Preparing to Govern: Formal Coalition Talks Kick Off in Berlin
Official coalition talks began Wednesday in Berlin between Merkel's conservatives and the center-left Social Democratic Party. Central topics include energy policy and the minimum wage -- as well as Germany's hotly debated European policy.
Formal talks began Wednesday between Germany's conservatives and the center-left Social Democratic Party (SPD) to form a coalition government, which is expected to be in place by Christmas. Seventy-five politicians met at noon at the Berlin headquarters of Chancellor Angela Merkel's center-right Christian Democratic Union (CDU) to hash out compromises on economic, energy and social issues -- as well as Germany's euro policy.
The entire group of 75 is required to meet weekly to approve and finalize compromises. The lion's share of negotiations, however, will take place among 12 smaller working groups, organized by topics ranging from energy policy to foreign relations to transport. These groups will be further broken down into subgroups focused on themes such as integration, internet policy and consumer protection.
Among the central topics will be an overhaul of renewable energy legislation that has led to a spike in costs and finding funds to boost public investment in research, education and infrastructure. Both issues are high priorities for the SPD, which on Sunday released a list of 10 points it called "non-negotiable," including equal pay for men and women, a common strategy to boost growth in the euro zone, and a minimum wage of 8.50 ($11.60) per hour. The German Trade Unions (DGB) has called on the grand coalition to introduce the latter within its first 100 days in office.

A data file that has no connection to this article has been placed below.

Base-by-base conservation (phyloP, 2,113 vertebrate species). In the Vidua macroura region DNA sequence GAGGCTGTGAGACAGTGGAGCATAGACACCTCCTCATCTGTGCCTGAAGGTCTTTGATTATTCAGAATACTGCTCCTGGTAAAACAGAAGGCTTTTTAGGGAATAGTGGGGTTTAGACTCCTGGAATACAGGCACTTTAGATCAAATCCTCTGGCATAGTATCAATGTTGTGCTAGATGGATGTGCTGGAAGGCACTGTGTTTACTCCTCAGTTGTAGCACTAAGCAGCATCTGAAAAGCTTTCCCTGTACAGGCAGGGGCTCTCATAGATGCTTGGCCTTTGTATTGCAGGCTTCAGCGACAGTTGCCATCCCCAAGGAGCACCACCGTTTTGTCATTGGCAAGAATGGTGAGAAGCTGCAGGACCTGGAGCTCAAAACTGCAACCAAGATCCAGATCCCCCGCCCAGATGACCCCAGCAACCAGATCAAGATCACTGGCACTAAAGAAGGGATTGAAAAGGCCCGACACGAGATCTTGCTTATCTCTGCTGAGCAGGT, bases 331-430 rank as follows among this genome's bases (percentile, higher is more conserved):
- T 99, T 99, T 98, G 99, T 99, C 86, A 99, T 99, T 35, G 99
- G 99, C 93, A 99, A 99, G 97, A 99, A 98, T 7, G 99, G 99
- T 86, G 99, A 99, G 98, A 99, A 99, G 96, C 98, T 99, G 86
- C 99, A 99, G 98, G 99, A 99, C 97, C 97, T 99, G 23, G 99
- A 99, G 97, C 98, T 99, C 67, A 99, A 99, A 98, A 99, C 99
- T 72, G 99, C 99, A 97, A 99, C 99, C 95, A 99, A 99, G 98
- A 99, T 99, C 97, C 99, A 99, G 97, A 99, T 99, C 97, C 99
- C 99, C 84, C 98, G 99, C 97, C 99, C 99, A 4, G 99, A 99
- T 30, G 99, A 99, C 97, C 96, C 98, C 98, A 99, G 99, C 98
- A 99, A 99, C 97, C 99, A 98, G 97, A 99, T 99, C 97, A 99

In addition to policy, the parties have to agree on cabinet posts. Media speculation has been swirling around the post of finance minister, currently held by Merkel's CDU crony Wolfgang Schäuble, but reportedly coveted by the SPD. A Social Democrat in the role would ostensibly tilt Germany's economic policy to the left -- most notably when it came to Europe.
Europe Watches from the Wings
Germany's partners in the European Union, meanwhile, are hoping the negotiations move quickly, so that the bloc can meet upcoming deadlines for its ambitious banking union. The prospect of a grand coalition of conservatives and Social Democrats has sparked renewed hopes in some European countries -- especially in the debt-plagued south of the Continent -- that Germany will now pursue a less rigid policy as the main guarantor for programs to save the euro. Merkel's outgoing coalition with the business-friendly Free Democrats was widely criticized in Europe for what was seen as a ruthless austerity dictate.
"It would not be wise to abandon the current path of budget consolidation, structural reforms and targeted investment," he said in an interview with German mass-circulation daily Bild. The goal of EU policy, he added, should be "to build trust and do more for growth and job creation."
Barroso belongs to the same conservative European party bloc as Merkel, and his statements can likely be understood as an appeal to the left-wing Social Democrats, who have long criticized Merkel's austerity policy in view of widespread unemployment in Southern Europe.
chw -- with media reports
© SPIEGEL ONLINE 2013
All Rights Reserved
Reproduction only allowed with the permission of SPIEGELnet GmbH